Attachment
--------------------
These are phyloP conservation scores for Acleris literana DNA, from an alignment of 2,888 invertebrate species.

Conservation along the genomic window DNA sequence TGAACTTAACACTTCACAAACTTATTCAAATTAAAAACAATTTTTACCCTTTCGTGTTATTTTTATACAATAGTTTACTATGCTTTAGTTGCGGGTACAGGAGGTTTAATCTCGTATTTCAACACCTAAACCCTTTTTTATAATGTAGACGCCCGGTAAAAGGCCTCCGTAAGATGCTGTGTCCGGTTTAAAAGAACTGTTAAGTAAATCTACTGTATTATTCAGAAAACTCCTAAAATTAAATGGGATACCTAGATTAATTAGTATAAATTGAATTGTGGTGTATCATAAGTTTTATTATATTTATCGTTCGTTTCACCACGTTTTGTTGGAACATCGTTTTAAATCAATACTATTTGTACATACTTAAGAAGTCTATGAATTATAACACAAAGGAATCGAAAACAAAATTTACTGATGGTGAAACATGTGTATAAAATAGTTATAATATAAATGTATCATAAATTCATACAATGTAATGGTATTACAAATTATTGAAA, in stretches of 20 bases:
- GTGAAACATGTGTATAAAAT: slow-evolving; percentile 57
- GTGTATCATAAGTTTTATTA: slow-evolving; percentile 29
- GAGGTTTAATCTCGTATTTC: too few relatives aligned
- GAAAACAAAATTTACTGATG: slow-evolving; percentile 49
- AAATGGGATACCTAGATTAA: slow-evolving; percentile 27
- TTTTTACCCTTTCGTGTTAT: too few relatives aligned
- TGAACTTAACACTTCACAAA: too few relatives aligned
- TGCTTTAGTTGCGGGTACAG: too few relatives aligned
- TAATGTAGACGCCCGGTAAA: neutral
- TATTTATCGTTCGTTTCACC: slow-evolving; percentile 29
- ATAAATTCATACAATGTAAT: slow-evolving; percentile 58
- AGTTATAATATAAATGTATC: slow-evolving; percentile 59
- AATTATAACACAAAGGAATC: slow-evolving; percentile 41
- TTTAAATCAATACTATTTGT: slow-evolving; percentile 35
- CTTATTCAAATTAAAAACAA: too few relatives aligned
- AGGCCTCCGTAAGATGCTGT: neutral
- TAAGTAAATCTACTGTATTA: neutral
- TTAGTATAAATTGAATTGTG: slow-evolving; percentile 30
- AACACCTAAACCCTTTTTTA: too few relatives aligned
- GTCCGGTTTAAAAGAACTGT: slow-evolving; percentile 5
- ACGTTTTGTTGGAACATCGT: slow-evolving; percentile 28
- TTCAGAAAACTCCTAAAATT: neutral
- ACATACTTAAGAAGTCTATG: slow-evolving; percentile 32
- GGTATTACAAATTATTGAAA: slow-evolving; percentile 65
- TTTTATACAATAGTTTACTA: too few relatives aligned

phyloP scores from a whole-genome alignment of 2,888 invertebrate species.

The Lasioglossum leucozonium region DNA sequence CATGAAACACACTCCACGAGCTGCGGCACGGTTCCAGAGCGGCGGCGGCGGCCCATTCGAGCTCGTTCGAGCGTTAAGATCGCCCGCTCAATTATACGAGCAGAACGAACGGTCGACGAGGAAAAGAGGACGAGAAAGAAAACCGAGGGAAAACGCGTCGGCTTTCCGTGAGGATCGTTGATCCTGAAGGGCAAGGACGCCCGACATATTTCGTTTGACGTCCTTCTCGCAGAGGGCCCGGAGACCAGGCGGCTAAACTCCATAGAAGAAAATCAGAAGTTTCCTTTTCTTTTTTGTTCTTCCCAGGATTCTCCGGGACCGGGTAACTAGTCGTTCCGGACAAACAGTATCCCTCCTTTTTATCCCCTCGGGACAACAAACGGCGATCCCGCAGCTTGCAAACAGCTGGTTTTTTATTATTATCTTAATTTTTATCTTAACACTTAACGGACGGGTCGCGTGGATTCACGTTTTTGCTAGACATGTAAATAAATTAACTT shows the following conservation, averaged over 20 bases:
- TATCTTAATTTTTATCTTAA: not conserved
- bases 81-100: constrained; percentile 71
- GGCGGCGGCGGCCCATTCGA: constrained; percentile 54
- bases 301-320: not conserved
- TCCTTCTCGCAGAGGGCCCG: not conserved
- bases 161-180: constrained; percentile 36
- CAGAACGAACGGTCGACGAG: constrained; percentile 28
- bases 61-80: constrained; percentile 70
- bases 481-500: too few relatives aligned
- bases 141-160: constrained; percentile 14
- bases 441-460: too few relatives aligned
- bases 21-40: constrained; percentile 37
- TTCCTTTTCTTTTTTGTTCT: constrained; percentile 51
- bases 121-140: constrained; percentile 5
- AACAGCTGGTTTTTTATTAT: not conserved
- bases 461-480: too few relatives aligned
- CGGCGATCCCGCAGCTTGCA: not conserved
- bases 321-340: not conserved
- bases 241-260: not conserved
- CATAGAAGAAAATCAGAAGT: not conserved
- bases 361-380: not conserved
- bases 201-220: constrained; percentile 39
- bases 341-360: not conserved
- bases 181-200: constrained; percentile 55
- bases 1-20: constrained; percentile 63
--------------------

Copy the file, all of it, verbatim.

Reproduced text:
These are phyloP conservation scores for Acleris literana DNA, from an alignment of 2,888 invertebrate species.

Conservation along the genomic window DNA sequence TGAACTTAACACTTCACAAACTTATTCAAATTAAAAACAATTTTTACCCTTTCGTGTTATTTTTATACAATAGTTTACTATGCTTTAGTTGCGGGTACAGGAGGTTTAATCTCGTATTTCAACACCTAAACCCTTTTTTATAATGTAGACGCCCGGTAAAAGGCCTCCGTAAGATGCTGTGTCCGGTTTAAAAGAACTGTTAAGTAAATCTACTGTATTATTCAGAAAACTCCTAAAATTAAATGGGATACCTAGATTAATTAGTATAAATTGAATTGTGGTGTATCATAAGTTTTATTATATTTATCGTTCGTTTCACCACGTTTTGTTGGAACATCGTTTTAAATCAATACTATTTGTACATACTTAAGAAGTCTATGAATTATAACACAAAGGAATCGAAAACAAAATTTACTGATGGTGAAACATGTGTATAAAATAGTTATAATATAAATGTATCATAAATTCATACAATGTAATGGTATTACAAATTATTGAAA, in stretches of 20 bases:
- GTGAAACATGTGTATAAAAT: slow-evolving; percentile 57
- GTGTATCATAAGTTTTATTA: slow-evolving; percentile 29
- GAGGTTTAATCTCGTATTTC: too few relatives aligned
- GAAAACAAAATTTACTGATG: slow-evolving; percentile 49
- AAATGGGATACCTAGATTAA: slow-evolving; percentile 27
- TTTTTACCCTTTCGTGTTAT: too few relatives aligned
- TGAACTTAACACTTCACAAA: too few relatives aligned
- TGCTTTAGTTGCGGGTACAG: too few relatives aligned
- TAATGTAGACGCCCGGTAAA: neutral
- TATTTATCGTTCGTTTCACC: slow-evolving; percentile 29
- ATAAATTCATACAATGTAAT: slow-evolving; percentile 58
- AGTTATAATATAAATGTATC: slow-evolving; percentile 59
- AATTATAACACAAAGGAATC: slow-evolving; percentile 41
- TTTAAATCAATACTATTTGT: slow-evolving; percentile 35
- CTTATTCAAATTAAAAACAA: too few relatives aligned
- AGGCCTCCGTAAGATGCTGT: neutral
- TAAGTAAATCTACTGTATTA: neutral
- TTAGTATAAATTGAATTGTG: slow-evolving; percentile 30
- AACACCTAAACCCTTTTTTA: too few relatives aligned
- GTCCGGTTTAAAAGAACTGT: slow-evolving; percentile 5
- ACGTTTTGTTGGAACATCGT: slow-evolving; percentile 28
- TTCAGAAAACTCCTAAAATT: neutral
- ACATACTTAAGAAGTCTATG: slow-evolving; percentile 32
- GGTATTACAAATTATTGAAA: slow-evolving; percentile 65
- TTTTATACAATAGTTTACTA: too few relatives aligned

phyloP scores from a whole-genome alignment of 2,888 invertebrate species.

The Lasioglossum leucozonium region DNA sequence CATGAAACACACTCCACGAGCTGCGGCACGGTTCCAGAGCGGCGGCGGCGGCCCATTCGAGCTCGTTCGAGCGTTAAGATCGCCCGCTCAATTATACGAGCAGAACGAACGGTCGACGAGGAAAAGAGGACGAGAAAGAAAACCGAGGGAAAACGCGTCGGCTTTCCGTGAGGATCGTTGATCCTGAAGGGCAAGGACGCCCGACATATTTCGTTTGACGTCCTTCTCGCAGAGGGCCCGGAGACCAGGCGGCTAAACTCCATAGAAGAAAATCAGAAGTTTCCTTTTCTTTTTTGTTCTTCCCAGGATTCTCCGGGACCGGGTAACTAGTCGTTCCGGACAAACAGTATCCCTCCTTTTTATCCCCTCGGGACAACAAACGGCGATCCCGCAGCTTGCAAACAGCTGGTTTTTTATTATTATCTTAATTTTTATCTTAACACTTAACGGACGGGTCGCGTGGATTCACGTTTTTGCTAGACATGTAAATAAATTAACTT shows the following conservation, averaged over 20 bases:
- TATCTTAATTTTTATCTTAA: not conserved
- bases 81-100: constrained; percentile 71
- GGCGGCGGCGGCCCATTCGA: constrained; percentile 54
- bases 301-320: not conserved
- TCCTTCTCGCAGAGGGCCCG: not conserved
- bases 161-180: constrained; percentile 36
- CAGAACGAACGGTCGACGAG: constrained; percentile 28
- bases 61-80: constrained; percentile 70
- bases 481-500: too few relatives aligned
- bases 141-160: constrained; percentile 14
- bases 441-460: too few relatives aligned
- bases 21-40: constrained; percentile 37
- TTCCTTTTCTTTTTTGTTCT: constrained; percentile 51
- bases 121-140: constrained; percentile 5
- AACAGCTGGTTTTTTATTAT: not conserved
- bases 461-480: too few relatives aligned
- CGGCGATCCCGCAGCTTGCA: not conserved
- bases 321-340: not conserved
- bases 241-260: not conserved
- CATAGAAGAAAATCAGAAGT: not conserved
- bases 361-380: not conserved
- bases 201-220: constrained; percentile 39
- bases 341-360: not conserved
- bases 181-200: constrained; percentile 55
- bases 1-20: constrained; percentile 63